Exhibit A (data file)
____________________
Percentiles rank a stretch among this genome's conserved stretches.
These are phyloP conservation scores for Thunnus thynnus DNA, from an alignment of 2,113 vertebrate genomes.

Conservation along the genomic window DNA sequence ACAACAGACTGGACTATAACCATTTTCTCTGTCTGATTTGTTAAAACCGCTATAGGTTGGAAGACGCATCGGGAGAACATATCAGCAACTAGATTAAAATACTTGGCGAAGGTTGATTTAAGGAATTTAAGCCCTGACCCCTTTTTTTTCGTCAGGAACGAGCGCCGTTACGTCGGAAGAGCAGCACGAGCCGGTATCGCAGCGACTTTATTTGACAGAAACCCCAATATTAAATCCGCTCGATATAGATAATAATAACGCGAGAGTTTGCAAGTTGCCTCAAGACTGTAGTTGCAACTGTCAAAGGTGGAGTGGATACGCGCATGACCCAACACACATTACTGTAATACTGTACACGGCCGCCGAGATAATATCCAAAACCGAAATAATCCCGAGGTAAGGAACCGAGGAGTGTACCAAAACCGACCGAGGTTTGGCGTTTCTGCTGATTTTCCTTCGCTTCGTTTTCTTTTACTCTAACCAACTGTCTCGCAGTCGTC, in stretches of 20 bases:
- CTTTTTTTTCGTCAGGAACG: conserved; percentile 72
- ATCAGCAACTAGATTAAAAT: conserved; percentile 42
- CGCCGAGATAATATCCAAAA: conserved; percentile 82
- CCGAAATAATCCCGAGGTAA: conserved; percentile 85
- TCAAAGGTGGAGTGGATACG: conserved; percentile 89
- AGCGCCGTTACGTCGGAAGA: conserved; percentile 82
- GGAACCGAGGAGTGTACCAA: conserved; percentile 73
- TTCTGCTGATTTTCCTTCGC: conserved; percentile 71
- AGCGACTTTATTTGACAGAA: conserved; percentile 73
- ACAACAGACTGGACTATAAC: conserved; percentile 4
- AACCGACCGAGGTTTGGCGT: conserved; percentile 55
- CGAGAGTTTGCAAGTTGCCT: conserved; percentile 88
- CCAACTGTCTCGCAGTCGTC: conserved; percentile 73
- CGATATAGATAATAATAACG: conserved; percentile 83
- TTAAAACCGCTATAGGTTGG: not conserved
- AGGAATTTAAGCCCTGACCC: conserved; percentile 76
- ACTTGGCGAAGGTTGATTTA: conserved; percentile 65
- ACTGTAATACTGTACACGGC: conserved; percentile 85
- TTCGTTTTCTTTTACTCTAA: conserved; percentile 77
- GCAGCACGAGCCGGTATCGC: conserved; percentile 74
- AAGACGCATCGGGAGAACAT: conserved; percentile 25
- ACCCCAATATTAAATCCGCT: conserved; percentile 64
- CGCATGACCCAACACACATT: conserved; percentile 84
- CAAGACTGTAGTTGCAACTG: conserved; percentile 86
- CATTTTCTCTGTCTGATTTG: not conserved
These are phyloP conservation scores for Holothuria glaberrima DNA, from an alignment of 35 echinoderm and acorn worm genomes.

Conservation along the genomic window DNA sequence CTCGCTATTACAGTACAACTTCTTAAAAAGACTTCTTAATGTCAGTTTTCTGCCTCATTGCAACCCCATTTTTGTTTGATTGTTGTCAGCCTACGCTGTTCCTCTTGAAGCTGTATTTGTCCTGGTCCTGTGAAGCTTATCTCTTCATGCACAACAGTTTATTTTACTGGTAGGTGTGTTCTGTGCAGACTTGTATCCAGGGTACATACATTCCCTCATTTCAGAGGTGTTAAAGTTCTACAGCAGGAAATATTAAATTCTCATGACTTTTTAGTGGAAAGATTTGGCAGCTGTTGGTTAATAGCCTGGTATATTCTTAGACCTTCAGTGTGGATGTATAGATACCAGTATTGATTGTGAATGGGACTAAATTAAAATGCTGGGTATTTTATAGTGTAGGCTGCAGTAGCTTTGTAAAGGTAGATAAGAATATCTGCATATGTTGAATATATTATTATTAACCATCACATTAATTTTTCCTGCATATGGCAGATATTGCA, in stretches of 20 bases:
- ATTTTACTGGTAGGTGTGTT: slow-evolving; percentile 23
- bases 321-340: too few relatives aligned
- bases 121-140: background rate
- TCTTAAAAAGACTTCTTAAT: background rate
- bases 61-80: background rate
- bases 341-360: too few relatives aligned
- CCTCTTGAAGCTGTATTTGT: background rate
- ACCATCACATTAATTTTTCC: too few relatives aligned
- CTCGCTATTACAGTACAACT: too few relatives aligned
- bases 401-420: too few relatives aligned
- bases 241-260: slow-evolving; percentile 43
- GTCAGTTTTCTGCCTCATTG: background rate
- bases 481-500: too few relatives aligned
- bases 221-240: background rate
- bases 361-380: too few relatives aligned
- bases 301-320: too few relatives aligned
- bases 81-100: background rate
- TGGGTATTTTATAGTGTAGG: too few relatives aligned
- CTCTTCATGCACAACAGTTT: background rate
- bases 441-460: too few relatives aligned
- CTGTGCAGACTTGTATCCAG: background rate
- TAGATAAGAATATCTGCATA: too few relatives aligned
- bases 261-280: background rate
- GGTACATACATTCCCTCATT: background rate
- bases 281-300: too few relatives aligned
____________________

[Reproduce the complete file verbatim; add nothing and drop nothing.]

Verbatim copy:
Percentiles rank a stretch among this genome's conserved stretches.
These are phyloP conservation scores for Thunnus thynnus DNA, from an alignment of 2,113 vertebrate genomes.

Conservation along the genomic window DNA sequence ACAACAGACTGGACTATAACCATTTTCTCTGTCTGATTTGTTAAAACCGCTATAGGTTGGAAGACGCATCGGGAGAACATATCAGCAACTAGATTAAAATACTTGGCGAAGGTTGATTTAAGGAATTTAAGCCCTGACCCCTTTTTTTTCGTCAGGAACGAGCGCCGTTACGTCGGAAGAGCAGCACGAGCCGGTATCGCAGCGACTTTATTTGACAGAAACCCCAATATTAAATCCGCTCGATATAGATAATAATAACGCGAGAGTTTGCAAGTTGCCTCAAGACTGTAGTTGCAACTGTCAAAGGTGGAGTGGATACGCGCATGACCCAACACACATTACTGTAATACTGTACACGGCCGCCGAGATAATATCCAAAACCGAAATAATCCCGAGGTAAGGAACCGAGGAGTGTACCAAAACCGACCGAGGTTTGGCGTTTCTGCTGATTTTCCTTCGCTTCGTTTTCTTTTACTCTAACCAACTGTCTCGCAGTCGTC, in stretches of 20 bases:
- CTTTTTTTTCGTCAGGAACG: conserved; percentile 72
- ATCAGCAACTAGATTAAAAT: conserved; percentile 42
- CGCCGAGATAATATCCAAAA: conserved; percentile 82
- CCGAAATAATCCCGAGGTAA: conserved; percentile 85
- TCAAAGGTGGAGTGGATACG: conserved; percentile 89
- AGCGCCGTTACGTCGGAAGA: conserved; percentile 82
- GGAACCGAGGAGTGTACCAA: conserved; percentile 73
- TTCTGCTGATTTTCCTTCGC: conserved; percentile 71
- AGCGACTTTATTTGACAGAA: conserved; percentile 73
- ACAACAGACTGGACTATAAC: conserved; percentile 4
- AACCGACCGAGGTTTGGCGT: conserved; percentile 55
- CGAGAGTTTGCAAGTTGCCT: conserved; percentile 88
- CCAACTGTCTCGCAGTCGTC: conserved; percentile 73
- CGATATAGATAATAATAACG: conserved; percentile 83
- TTAAAACCGCTATAGGTTGG: not conserved
- AGGAATTTAAGCCCTGACCC: conserved; percentile 76
- ACTTGGCGAAGGTTGATTTA: conserved; percentile 65
- ACTGTAATACTGTACACGGC: conserved; percentile 85
- TTCGTTTTCTTTTACTCTAA: conserved; percentile 77
- GCAGCACGAGCCGGTATCGC: conserved; percentile 74
- AAGACGCATCGGGAGAACAT: conserved; percentile 25
- ACCCCAATATTAAATCCGCT: conserved; percentile 64
- CGCATGACCCAACACACATT: conserved; percentile 84
- CAAGACTGTAGTTGCAACTG: conserved; percentile 86
- CATTTTCTCTGTCTGATTTG: not conserved
These are phyloP conservation scores for Holothuria glaberrima DNA, from an alignment of 35 echinoderm and acorn worm genomes.

Conservation along the genomic window DNA sequence CTCGCTATTACAGTACAACTTCTTAAAAAGACTTCTTAATGTCAGTTTTCTGCCTCATTGCAACCCCATTTTTGTTTGATTGTTGTCAGCCTACGCTGTTCCTCTTGAAGCTGTATTTGTCCTGGTCCTGTGAAGCTTATCTCTTCATGCACAACAGTTTATTTTACTGGTAGGTGTGTTCTGTGCAGACTTGTATCCAGGGTACATACATTCCCTCATTTCAGAGGTGTTAAAGTTCTACAGCAGGAAATATTAAATTCTCATGACTTTTTAGTGGAAAGATTTGGCAGCTGTTGGTTAATAGCCTGGTATATTCTTAGACCTTCAGTGTGGATGTATAGATACCAGTATTGATTGTGAATGGGACTAAATTAAAATGCTGGGTATTTTATAGTGTAGGCTGCAGTAGCTTTGTAAAGGTAGATAAGAATATCTGCATATGTTGAATATATTATTATTAACCATCACATTAATTTTTCCTGCATATGGCAGATATTGCA, in stretches of 20 bases:
- ATTTTACTGGTAGGTGTGTT: slow-evolving; percentile 23
- bases 321-340: too few relatives aligned
- bases 121-140: background rate
- TCTTAAAAAGACTTCTTAAT: background rate
- bases 61-80: background rate
- bases 341-360: too few relatives aligned
- CCTCTTGAAGCTGTATTTGT: background rate
- ACCATCACATTAATTTTTCC: too few relatives aligned
- CTCGCTATTACAGTACAACT: too few relatives aligned
- bases 401-420: too few relatives aligned
- bases 241-260: slow-evolving; percentile 43
- GTCAGTTTTCTGCCTCATTG: background rate
- bases 481-500: too few relatives aligned
- bases 221-240: background rate
- bases 361-380: too few relatives aligned
- bases 301-320: too few relatives aligned
- bases 81-100: background rate
- TGGGTATTTTATAGTGTAGG: too few relatives aligned
- CTCTTCATGCACAACAGTTT: background rate
- bases 441-460: too few relatives aligned
- CTGTGCAGACTTGTATCCAG: background rate
- TAGATAAGAATATCTGCATA: too few relatives aligned
- bases 261-280: background rate
- GGTACATACATTCCCTCATT: background rate
- bases 281-300: too few relatives aligned